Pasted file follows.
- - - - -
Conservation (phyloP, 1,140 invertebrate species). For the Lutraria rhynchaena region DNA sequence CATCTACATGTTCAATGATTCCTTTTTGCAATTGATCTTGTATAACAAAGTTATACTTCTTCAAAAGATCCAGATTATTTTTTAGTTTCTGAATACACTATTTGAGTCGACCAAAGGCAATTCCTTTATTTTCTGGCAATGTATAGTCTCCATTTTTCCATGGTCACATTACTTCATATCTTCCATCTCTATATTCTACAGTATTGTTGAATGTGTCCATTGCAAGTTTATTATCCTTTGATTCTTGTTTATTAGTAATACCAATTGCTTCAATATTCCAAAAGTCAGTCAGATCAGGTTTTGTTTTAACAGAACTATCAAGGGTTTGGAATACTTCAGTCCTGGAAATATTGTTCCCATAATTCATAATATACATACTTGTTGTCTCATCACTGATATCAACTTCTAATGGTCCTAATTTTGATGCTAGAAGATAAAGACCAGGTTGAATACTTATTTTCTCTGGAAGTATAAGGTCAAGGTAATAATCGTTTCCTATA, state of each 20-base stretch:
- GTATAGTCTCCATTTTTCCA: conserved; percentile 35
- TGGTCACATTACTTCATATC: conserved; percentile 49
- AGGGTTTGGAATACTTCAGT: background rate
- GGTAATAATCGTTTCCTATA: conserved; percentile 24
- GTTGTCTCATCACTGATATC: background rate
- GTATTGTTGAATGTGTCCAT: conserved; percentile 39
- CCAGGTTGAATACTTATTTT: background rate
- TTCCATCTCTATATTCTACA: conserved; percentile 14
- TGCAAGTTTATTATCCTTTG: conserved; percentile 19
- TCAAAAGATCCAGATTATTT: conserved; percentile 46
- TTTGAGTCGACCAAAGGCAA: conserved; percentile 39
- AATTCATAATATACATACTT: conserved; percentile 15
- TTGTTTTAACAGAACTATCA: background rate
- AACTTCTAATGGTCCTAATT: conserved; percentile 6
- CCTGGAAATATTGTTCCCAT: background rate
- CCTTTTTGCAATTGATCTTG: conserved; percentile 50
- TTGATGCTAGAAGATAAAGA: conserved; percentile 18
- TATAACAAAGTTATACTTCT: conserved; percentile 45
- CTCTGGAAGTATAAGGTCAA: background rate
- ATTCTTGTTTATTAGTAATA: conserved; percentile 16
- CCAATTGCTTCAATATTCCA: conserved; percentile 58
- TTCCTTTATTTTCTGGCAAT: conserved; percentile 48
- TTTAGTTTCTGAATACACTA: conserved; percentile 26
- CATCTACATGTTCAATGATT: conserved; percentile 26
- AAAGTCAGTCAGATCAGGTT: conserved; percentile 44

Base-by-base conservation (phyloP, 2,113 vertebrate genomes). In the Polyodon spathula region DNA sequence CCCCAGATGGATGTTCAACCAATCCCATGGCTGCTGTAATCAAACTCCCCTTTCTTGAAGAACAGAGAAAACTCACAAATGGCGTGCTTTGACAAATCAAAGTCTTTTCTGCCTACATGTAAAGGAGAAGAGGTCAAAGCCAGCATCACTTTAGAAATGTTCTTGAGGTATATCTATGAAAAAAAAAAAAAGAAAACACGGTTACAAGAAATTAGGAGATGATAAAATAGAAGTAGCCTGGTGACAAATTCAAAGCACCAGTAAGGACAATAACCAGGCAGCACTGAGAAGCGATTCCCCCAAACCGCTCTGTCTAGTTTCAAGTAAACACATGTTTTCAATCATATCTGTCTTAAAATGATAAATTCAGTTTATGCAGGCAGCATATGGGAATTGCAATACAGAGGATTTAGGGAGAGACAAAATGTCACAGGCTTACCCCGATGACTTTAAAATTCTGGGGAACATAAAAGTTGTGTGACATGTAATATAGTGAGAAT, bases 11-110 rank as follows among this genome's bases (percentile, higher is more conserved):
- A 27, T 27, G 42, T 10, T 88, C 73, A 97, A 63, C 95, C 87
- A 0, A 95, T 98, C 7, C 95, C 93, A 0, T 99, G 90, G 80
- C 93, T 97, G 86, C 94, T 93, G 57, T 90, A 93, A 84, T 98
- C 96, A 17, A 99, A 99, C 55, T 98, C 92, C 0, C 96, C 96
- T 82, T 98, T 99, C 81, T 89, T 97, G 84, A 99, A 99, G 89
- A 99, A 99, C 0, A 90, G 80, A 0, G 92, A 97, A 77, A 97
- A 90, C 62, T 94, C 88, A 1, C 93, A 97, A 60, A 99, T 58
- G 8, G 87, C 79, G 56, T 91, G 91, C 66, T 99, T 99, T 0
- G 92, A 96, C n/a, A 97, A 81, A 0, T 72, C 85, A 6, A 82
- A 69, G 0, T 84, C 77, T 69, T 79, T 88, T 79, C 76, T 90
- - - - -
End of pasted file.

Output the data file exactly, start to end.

Conservation (phyloP, 1,140 invertebrate species). For the Lutraria rhynchaena region DNA sequence CATCTACATGTTCAATGATTCCTTTTTGCAATTGATCTTGTATAACAAAGTTATACTTCTTCAAAAGATCCAGATTATTTTTTAGTTTCTGAATACACTATTTGAGTCGACCAAAGGCAATTCCTTTATTTTCTGGCAATGTATAGTCTCCATTTTTCCATGGTCACATTACTTCATATCTTCCATCTCTATATTCTACAGTATTGTTGAATGTGTCCATTGCAAGTTTATTATCCTTTGATTCTTGTTTATTAGTAATACCAATTGCTTCAATATTCCAAAAGTCAGTCAGATCAGGTTTTGTTTTAACAGAACTATCAAGGGTTTGGAATACTTCAGTCCTGGAAATATTGTTCCCATAATTCATAATATACATACTTGTTGTCTCATCACTGATATCAACTTCTAATGGTCCTAATTTTGATGCTAGAAGATAAAGACCAGGTTGAATACTTATTTTCTCTGGAAGTATAAGGTCAAGGTAATAATCGTTTCCTATA, state of each 20-base stretch:
- GTATAGTCTCCATTTTTCCA: conserved; percentile 35
- TGGTCACATTACTTCATATC: conserved; percentile 49
- AGGGTTTGGAATACTTCAGT: background rate
- GGTAATAATCGTTTCCTATA: conserved; percentile 24
- GTTGTCTCATCACTGATATC: background rate
- GTATTGTTGAATGTGTCCAT: conserved; percentile 39
- CCAGGTTGAATACTTATTTT: background rate
- TTCCATCTCTATATTCTACA: conserved; percentile 14
- TGCAAGTTTATTATCCTTTG: conserved; percentile 19
- TCAAAAGATCCAGATTATTT: conserved; percentile 46
- TTTGAGTCGACCAAAGGCAA: conserved; percentile 39
- AATTCATAATATACATACTT: conserved; percentile 15
- TTGTTTTAACAGAACTATCA: background rate
- AACTTCTAATGGTCCTAATT: conserved; percentile 6
- CCTGGAAATATTGTTCCCAT: background rate
- CCTTTTTGCAATTGATCTTG: conserved; percentile 50
- TTGATGCTAGAAGATAAAGA: conserved; percentile 18
- TATAACAAAGTTATACTTCT: conserved; percentile 45
- CTCTGGAAGTATAAGGTCAA: background rate
- ATTCTTGTTTATTAGTAATA: conserved; percentile 16
- CCAATTGCTTCAATATTCCA: conserved; percentile 58
- TTCCTTTATTTTCTGGCAAT: conserved; percentile 48
- TTTAGTTTCTGAATACACTA: conserved; percentile 26
- CATCTACATGTTCAATGATT: conserved; percentile 26
- AAAGTCAGTCAGATCAGGTT: conserved; percentile 44

Base-by-base conservation (phyloP, 2,113 vertebrate genomes). In the Polyodon spathula region DNA sequence CCCCAGATGGATGTTCAACCAATCCCATGGCTGCTGTAATCAAACTCCCCTTTCTTGAAGAACAGAGAAAACTCACAAATGGCGTGCTTTGACAAATCAAAGTCTTTTCTGCCTACATGTAAAGGAGAAGAGGTCAAAGCCAGCATCACTTTAGAAATGTTCTTGAGGTATATCTATGAAAAAAAAAAAAAGAAAACACGGTTACAAGAAATTAGGAGATGATAAAATAGAAGTAGCCTGGTGACAAATTCAAAGCACCAGTAAGGACAATAACCAGGCAGCACTGAGAAGCGATTCCCCCAAACCGCTCTGTCTAGTTTCAAGTAAACACATGTTTTCAATCATATCTGTCTTAAAATGATAAATTCAGTTTATGCAGGCAGCATATGGGAATTGCAATACAGAGGATTTAGGGAGAGACAAAATGTCACAGGCTTACCCCGATGACTTTAAAATTCTGGGGAACATAAAAGTTGTGTGACATGTAATATAGTGAGAAT, bases 11-110 rank as follows among this genome's bases (percentile, higher is more conserved):
- A 27, T 27, G 42, T 10, T 88, C 73, A 97, A 63, C 95, C 87
- A 0, A 95, T 98, C 7, C 95, C 93, A 0, T 99, G 90, G 80
- C 93, T 97, G 86, C 94, T 93, G 57, T 90, A 93, A 84, T 98
- C 96, A 17, A 99, A 99, C 55, T 98, C 92, C 0, C 96, C 96
- T 82, T 98, T 99, C 81, T 89, T 97, G 84, A 99, A 99, G 89
- A 99, A 99, C 0, A 90, G 80, A 0, G 92, A 97, A 77, A 97
- A 90, C 62, T 94, C 88, A 1, C 93, A 97, A 60, A 99, T 58
- G 8, G 87, C 79, G 56, T 91, G 91, C 66, T 99, T 99, T 0
- G 92, A 96, C n/a, A 97, A 81, A 0, T 72, C 85, A 6, A 82
- A 69, G 0, T 84, C 77, T 69, T 79, T 88, T 79, C 76, T 90